Features in the Gallery: Who’s the culprit?

This image below (from 2014-01-19) isn’t a mystery. We’re seeing a bright star through some secondary optical path. The star is out of focus — as secondary images normally are — and we see shadows from the optical and support structures.

Recent Gallery Image

Can we tell what star it is? The nearest really bright star is Spica, which has coordinates (in decimal degrees) of about (RA,Dec)=(201.298,-11.161). This image is centered at (200.01,-9.356). That’s 2 degrees, a pretty long way away–maybe 4000 pixels in the image. But the DSS plates from which these data are taken are a full 6 degrees on a side, so Spica could be in the field of view.

In fact if we look at the plate that seems to enclose this location (labeled s719), it has a center at (200.658,-10.261). That’s just about the center of the two locations. It’s pretty common that there will be an artifact at a location like this with some kind of symmetry with the real location. So Spica it is. Sometimes the obvious answer is the right one.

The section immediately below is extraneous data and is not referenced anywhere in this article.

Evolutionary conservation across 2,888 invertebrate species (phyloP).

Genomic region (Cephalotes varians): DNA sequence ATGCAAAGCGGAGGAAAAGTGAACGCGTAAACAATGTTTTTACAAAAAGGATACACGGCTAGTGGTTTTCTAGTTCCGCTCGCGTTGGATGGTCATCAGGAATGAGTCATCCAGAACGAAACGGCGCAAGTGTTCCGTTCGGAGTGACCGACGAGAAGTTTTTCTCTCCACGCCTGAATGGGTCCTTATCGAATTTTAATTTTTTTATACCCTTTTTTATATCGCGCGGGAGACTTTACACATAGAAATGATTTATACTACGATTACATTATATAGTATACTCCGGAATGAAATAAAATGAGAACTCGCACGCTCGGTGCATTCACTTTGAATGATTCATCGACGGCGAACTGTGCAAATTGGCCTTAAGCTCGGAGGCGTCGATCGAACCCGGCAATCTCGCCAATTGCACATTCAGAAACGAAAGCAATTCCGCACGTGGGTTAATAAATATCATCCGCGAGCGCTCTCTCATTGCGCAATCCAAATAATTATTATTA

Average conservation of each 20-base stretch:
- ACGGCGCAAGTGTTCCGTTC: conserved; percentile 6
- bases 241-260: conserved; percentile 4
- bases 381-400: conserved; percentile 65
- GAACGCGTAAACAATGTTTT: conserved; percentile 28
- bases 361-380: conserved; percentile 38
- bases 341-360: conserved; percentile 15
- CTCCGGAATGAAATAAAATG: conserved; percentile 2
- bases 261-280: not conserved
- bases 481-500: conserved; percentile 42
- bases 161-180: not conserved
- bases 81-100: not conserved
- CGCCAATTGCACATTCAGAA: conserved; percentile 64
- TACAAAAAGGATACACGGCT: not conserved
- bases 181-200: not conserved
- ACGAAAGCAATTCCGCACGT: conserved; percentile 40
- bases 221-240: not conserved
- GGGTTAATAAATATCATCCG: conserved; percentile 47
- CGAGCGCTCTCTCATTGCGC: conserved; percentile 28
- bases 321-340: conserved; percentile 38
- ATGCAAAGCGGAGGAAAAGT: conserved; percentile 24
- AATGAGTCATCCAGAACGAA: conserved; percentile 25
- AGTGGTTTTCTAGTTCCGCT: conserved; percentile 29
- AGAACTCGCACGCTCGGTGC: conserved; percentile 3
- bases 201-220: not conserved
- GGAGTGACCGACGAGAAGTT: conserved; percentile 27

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One Response to Features in the Gallery: Who’s the culprit?

  1. Hamal says:

    I had always thought that this particular kind of images was not any other thing than that which has been explained here by this photo. It’s not just this group or kind of images which is really interestying at all, just a reflection which is not the virtual image of a star. But never mind what this is in the end, ’cause this object is really unworthy.
    Even though, this explantion keeps on being much appreciated.
    Thank you.

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